I agree that the conservative treatment is the way to go. Avoid surgery at all costs. I just happened to think of the ADR and wanted to throw it out there. I did over 6yrs conservative treatment before surgery and then had more conservative treatments for another almost 2yrs and just had to have another surgery. Hopefully this is the last.

Do as much research as you can and by coming here you've got a wealth of information as well as people who understand what you are going through and can support you.

DNice
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I'm back...

I'm back (no pun intended).

I'm not sure why they would say you aren't a good candidate for MicroD but that's because I really don't have experience with some of the stuff that's in your MRI. I do know MicroD's try to remove the herniated disc (which is like crabmeat) from the nerve and it is generally good for reducing Leg Pain. However, I assume there are other factors.

The choice for surgery is clearly very personal. I would only recommend that you do your research on the risks. For me, I am trying to avoid a fusion at all costs. Why? well, I'm 41 and I consider myself young. The recovery is long on the lumbar. In addition, the lumbar area is carrying most of the body's load so I just didn't want to mess with the mechanics until I had no choice because I knew in fusing my L5-S1, I would put additional stress on L4-L5 and risk needing another fusion in the future.

My thought (and I'm not saying it's right) is if I could buy time until ADR is an option or technology advances, I would have more options that might be better for me.

I've herniated the same disc twice (I have an annular tear and lost 2 large pieces which hit the nerve pretty hard). The first time I lost feeling in my leg, buttocks, Foot...and they still gave me 10 days of Steroids in hopes the disc material would shrink enough to come off the nerve.

Again, not that familiar with all your symptoms but if you are taking ibuprofin and it's working, you have some time to do your research and try PT, etc.

Good luck. I wish I could give you more insight on your MRI but just not familiar enough.

kflee0
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5th surgeon visit

Hi,

I just came back from my 5th surgeon visit and had injection cortison on L4/5. He said my case is in the grey zone between nonsurgical and surgical approach; if surgery will actually do more good than bad at this point. He checked both legs; functionality is good, motor & sensory is ok, no numbness, no foot drop (which I already knew a while ago.)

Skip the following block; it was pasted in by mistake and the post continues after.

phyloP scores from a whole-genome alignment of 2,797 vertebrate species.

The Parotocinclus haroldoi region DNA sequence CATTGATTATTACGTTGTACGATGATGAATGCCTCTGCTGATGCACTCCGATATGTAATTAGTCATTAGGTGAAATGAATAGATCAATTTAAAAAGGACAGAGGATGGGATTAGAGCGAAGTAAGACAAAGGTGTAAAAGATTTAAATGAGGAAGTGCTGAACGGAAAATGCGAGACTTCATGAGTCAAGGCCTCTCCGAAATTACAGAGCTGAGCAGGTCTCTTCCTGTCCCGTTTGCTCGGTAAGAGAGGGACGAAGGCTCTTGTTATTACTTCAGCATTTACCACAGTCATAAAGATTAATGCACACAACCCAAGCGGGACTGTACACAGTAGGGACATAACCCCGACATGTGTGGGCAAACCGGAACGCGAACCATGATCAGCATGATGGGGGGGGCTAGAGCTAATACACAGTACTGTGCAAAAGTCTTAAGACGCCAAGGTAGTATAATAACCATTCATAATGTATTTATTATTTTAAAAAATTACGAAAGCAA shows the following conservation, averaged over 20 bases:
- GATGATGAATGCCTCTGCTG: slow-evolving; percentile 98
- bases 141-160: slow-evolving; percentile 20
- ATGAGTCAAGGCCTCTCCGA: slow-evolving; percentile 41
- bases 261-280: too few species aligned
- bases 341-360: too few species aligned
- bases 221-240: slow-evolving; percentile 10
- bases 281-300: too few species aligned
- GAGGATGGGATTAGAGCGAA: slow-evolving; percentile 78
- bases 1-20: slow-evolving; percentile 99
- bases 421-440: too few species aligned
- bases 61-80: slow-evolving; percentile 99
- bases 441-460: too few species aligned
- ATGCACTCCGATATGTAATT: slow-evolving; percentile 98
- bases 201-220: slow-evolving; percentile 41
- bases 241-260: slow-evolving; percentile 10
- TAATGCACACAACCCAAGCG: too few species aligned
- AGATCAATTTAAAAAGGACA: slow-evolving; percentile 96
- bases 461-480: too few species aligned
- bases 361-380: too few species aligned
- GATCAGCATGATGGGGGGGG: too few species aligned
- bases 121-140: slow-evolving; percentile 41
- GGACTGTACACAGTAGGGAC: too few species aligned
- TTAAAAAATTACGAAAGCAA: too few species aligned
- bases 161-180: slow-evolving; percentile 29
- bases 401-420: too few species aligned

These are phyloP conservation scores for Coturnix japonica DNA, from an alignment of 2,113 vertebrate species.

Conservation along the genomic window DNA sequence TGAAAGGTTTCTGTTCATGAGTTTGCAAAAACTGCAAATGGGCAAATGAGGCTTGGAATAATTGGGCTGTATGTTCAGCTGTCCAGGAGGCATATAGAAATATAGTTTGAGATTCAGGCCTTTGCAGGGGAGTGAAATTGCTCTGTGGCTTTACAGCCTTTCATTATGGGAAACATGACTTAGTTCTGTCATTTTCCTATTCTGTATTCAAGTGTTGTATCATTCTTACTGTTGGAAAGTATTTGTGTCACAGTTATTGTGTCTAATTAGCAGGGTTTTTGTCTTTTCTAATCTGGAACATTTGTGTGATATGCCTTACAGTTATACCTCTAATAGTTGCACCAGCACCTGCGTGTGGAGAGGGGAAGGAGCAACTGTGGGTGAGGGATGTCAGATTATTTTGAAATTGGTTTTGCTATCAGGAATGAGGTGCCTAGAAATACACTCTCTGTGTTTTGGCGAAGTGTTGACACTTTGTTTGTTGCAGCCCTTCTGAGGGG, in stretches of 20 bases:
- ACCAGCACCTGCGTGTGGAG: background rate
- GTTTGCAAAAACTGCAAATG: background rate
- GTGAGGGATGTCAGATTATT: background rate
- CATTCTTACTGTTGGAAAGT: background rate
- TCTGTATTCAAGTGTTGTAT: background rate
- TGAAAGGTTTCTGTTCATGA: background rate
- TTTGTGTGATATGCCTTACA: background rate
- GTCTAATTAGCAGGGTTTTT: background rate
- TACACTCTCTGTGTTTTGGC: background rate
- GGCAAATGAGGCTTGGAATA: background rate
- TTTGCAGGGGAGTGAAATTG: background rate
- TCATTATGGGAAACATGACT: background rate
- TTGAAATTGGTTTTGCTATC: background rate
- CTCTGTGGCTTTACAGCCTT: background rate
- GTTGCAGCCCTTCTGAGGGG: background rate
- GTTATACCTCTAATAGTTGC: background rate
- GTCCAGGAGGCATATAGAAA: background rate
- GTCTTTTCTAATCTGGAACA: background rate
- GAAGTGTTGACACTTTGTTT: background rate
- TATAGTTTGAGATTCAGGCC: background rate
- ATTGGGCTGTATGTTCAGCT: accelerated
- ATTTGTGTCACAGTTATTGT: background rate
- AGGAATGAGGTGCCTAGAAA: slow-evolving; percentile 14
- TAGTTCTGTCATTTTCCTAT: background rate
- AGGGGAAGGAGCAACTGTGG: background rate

I am SCARED to death of surgery but I am also sick and tired of my leg pain, I just want to get my life back and get over my fear. I basically walk in the doctor office this morning readily hoping he will opted me a surgery. ( I just need to find one that I feel most comfortable with and have confidence in, which I think he is after many surgeon shopping).

He said the reason I am not the BEST candidate of micro-d is my broadbased protrusion, u can't go in there and trim the disc circumference, micro-d is only apply to candidate with one spot bulge/herniation.

having said all that, there's no other option other than micro-d. if surgery is needed down the road, he will do bilateral laminotomy, micro-d the portion that press on my nerves at lateral recess, spinal cord and leave the rest.

At the end of the visit, I frankly mentioned about the fusion opted from my 1st n 2nd surgeon, and he thought I have not get to that stage yet. fusion is very invasive n take decade to heal.

Right now, I don't know if I should be happy or sad. The first two surgeon's visit hoping surgery is optional, but opted fusion. By the time I get to my 5th surgeon, I am SO READY to let them cut me open but he wanted me to "wait and see" approach, totally, surprisingly out of my prediction.

I asked him if my bulge disc will shrink given over time, he said no. He said if it's a herniation, it will resolve over time.

So, it will not shrink on its own, continue to press on my nerve.....then WHY WAIT??????!!!!! Isn't 7 months enough time. I will ask him this question on my next visit.

By the way, I am 33 years old
kflee0

Ming
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it can be so....

It can be so frustrating. I'm glad that you are taking the time to get several opinions and not rushing into any decision. I also know how you feel that in a way you just want to have the surgery and get it over with and be on the recovery end instead.

I'm 32 so I know what's it's like to be younger and dealing with chronic pain. It definitely has put a damper on my social life know that I can't keep up with my friends. I'm very thankful to have found this site as I get so much support, encouragement and helpful hints and information from everyone here.

buckeyeback
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I initially had an MRI that

I initially had an MRI that stated "broadbased protrusion" at L4/5 and I had a micro-d (which I regret) There is NOTHING micro about it BTW, and then I had a laser scope (accurascope) for the resultant scar tissue from the "micro-d" and they messed with the disc also. Now I believe I have more lateral protrusions bilaterally at L4/5 and will need more fixing. Looks like fusion or ADR to finally stop the pain... hopefully that is. There are no guarantees.

Broadbased protrusions are very difficult to treat due to the disc wall being "bowed out" if you will, over a large area of the disc as opposed to just a small area. Not sure if it could heal on its own, every case is different. Mine sucked.

GL, there is an abundance of great info on here to help.

~BB